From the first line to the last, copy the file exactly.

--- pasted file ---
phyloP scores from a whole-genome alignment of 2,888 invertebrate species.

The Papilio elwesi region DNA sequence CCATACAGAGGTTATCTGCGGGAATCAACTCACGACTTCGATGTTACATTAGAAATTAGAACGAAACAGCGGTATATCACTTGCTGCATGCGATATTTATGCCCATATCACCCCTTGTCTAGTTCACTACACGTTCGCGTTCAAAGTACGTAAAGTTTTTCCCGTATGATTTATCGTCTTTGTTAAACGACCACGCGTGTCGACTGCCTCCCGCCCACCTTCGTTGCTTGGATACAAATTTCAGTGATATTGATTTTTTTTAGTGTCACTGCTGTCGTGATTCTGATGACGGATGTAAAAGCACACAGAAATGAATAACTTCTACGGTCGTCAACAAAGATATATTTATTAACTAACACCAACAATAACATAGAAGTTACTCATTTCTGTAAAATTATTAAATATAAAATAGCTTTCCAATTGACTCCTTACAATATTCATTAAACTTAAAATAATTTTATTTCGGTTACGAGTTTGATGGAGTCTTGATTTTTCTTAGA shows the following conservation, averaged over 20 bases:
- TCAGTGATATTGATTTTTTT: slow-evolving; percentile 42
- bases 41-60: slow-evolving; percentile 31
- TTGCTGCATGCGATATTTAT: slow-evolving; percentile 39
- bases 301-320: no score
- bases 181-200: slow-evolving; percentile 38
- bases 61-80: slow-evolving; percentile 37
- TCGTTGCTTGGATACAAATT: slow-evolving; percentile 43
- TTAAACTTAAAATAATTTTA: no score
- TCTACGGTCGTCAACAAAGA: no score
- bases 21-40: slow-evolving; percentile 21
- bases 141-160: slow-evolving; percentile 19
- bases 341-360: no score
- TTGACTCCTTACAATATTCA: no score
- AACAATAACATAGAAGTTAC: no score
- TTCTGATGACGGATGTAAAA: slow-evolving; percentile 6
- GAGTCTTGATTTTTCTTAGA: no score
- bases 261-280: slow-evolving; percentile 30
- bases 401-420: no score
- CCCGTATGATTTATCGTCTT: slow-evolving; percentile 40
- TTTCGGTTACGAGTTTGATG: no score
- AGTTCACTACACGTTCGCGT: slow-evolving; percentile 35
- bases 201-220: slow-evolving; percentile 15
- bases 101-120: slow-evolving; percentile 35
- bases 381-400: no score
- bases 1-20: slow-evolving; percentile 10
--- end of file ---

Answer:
phyloP scores from a whole-genome alignment of 2,888 invertebrate species.

The Papilio elwesi region DNA sequence CCATACAGAGGTTATCTGCGGGAATCAACTCACGACTTCGATGTTACATTAGAAATTAGAACGAAACAGCGGTATATCACTTGCTGCATGCGATATTTATGCCCATATCACCCCTTGTCTAGTTCACTACACGTTCGCGTTCAAAGTACGTAAAGTTTTTCCCGTATGATTTATCGTCTTTGTTAAACGACCACGCGTGTCGACTGCCTCCCGCCCACCTTCGTTGCTTGGATACAAATTTCAGTGATATTGATTTTTTTTAGTGTCACTGCTGTCGTGATTCTGATGACGGATGTAAAAGCACACAGAAATGAATAACTTCTACGGTCGTCAACAAAGATATATTTATTAACTAACACCAACAATAACATAGAAGTTACTCATTTCTGTAAAATTATTAAATATAAAATAGCTTTCCAATTGACTCCTTACAATATTCATTAAACTTAAAATAATTTTATTTCGGTTACGAGTTTGATGGAGTCTTGATTTTTCTTAGA shows the following conservation, averaged over 20 bases:
- TCAGTGATATTGATTTTTTT: slow-evolving; percentile 42
- bases 41-60: slow-evolving; percentile 31
- TTGCTGCATGCGATATTTAT: slow-evolving; percentile 39
- bases 301-320: no score
- bases 181-200: slow-evolving; percentile 38
- bases 61-80: slow-evolving; percentile 37
- TCGTTGCTTGGATACAAATT: slow-evolving; percentile 43
- TTAAACTTAAAATAATTTTA: no score
- TCTACGGTCGTCAACAAAGA: no score
- bases 21-40: slow-evolving; percentile 21
- bases 141-160: slow-evolving; percentile 19
- bases 341-360: no score
- TTGACTCCTTACAATATTCA: no score
- AACAATAACATAGAAGTTAC: no score
- TTCTGATGACGGATGTAAAA: slow-evolving; percentile 6
- GAGTCTTGATTTTTCTTAGA: no score
- bases 261-280: slow-evolving; percentile 30
- bases 401-420: no score
- CCCGTATGATTTATCGTCTT: slow-evolving; percentile 40
- TTTCGGTTACGAGTTTGATG: no score
- AGTTCACTACACGTTCGCGT: slow-evolving; percentile 35
- bases 201-220: slow-evolving; percentile 15
- bases 101-120: slow-evolving; percentile 35
- bases 381-400: no score
- bases 1-20: slow-evolving; percentile 10